Additionally, in most cases, it is women who initiate the request for divorce.

Civil attorney Elona Mone also confirms the main causes of divorce: domestic violence, early marriages, economic problems, the husband’s emigration, marital infidelity, and in recent years, character incompatibility (something that couples hardly mentioned in previous years).

The struggle for survival of divorced women

Regardless of the reasons for divorce, there are issues in implementing the court’s decision regarding economic assistance for children, finding employment for women who are heads of households, and balancing work with childcare. A divorced woman, in particular, faces a life full of challenges as she strives to manage on her own.

We requested data from the Municipality of Vlora regarding women who receive economic support, and the figures are low compared to the increasing demands of this category.
According to the director of Social Services in Vlora, Irena Stasa, the following groups are receiving economic assistance:
– 40 widows
– 83 divorced women
– 15 unmarried mothers

Stasa confirms that for a family of four members (for example, a mother with three children), the monetary aid is 5880 Lek (Albanian Lek). This amount decreases with fewer family members; for instance, if it is just the woman, the aid amounts to 2800 ALL , which is negligible considering the expenses needed to survive, especially when divorced women do not possess or benefit from property or other assets.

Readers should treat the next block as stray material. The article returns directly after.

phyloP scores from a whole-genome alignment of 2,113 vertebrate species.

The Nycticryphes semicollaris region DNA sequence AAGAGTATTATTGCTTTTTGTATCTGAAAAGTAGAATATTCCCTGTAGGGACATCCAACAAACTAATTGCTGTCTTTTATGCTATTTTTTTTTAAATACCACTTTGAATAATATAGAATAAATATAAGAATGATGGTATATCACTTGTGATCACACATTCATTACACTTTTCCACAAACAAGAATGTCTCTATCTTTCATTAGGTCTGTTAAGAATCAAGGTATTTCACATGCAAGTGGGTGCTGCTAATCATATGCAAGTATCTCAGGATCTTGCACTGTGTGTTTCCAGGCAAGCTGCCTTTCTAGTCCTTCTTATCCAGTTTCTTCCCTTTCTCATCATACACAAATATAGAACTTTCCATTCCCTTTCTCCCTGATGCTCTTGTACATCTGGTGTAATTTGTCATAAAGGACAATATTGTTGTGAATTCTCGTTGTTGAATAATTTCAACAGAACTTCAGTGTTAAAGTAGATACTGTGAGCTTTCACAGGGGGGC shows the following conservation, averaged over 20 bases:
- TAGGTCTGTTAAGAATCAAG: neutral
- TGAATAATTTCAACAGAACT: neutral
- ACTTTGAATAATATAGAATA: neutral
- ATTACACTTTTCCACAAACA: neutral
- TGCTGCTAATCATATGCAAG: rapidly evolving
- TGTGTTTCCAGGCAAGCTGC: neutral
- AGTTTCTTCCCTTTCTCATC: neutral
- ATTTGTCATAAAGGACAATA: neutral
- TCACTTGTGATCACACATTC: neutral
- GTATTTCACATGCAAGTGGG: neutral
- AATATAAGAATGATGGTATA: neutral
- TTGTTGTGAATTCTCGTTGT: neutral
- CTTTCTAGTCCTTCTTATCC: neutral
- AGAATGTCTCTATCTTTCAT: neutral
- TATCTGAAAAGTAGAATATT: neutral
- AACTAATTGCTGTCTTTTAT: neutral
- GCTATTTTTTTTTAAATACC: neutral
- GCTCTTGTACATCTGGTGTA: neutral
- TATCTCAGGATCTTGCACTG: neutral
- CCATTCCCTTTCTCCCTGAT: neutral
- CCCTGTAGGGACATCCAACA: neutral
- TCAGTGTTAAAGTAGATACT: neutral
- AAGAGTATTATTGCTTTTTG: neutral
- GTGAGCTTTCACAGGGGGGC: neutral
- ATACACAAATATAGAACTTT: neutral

With the intervention and persistence of women’s protection associations, for the past three years, the Municipality has agreed to cover the rent bonus (up to 15,000 ALL) for mothers with children, prioritizing them for obtaining soft loans (bank-municipality agreement).

The house where the single mother lives, Vlora

The Municipality’s efforts to improve and increase aid for divorced women, according to the ‘Vatra’ Psychosocial Center, which has been operating for years in Vlora to support abused, trafficked, and economically disadvantaged women, are not sufficient. Therefore, the center has initiated discussions with the Municipality to draft a support plan for this category that aligns with market prices, covering housing, legal assistance, higher monthly economic assistance, and more.

Currently, ‘Vatra’, with its extensive experience in supporting victims of violence and trafficking, offers shelter and care for this category until they are ready to manage life independently.

From conversations with representatives of this center, it is evident that in Vlora, the cohabitation of women with continuous psychological and physical violence, oppression, intimidation, and mistreatment by close individuals, especially in villages, remains a persistent issue. A positive development in this situation is the increased awareness and willingness to report violence. The figures show that 2023 ended with a higher number of reports than 2022, although the rise in cases of psychological violence remains concerning, as it can lead to dangerous decisions. The staff at the Vatra center consider it essential for abused women to seek help and refuse to live with any form of violence, which also impacts the well-being of their children. An encouraging example is Meshtania. She now works at a fast-food restaurant, without institutional support, but has managed to live peacefully, and raise and educate her children, despite challenges, but at least free from violence.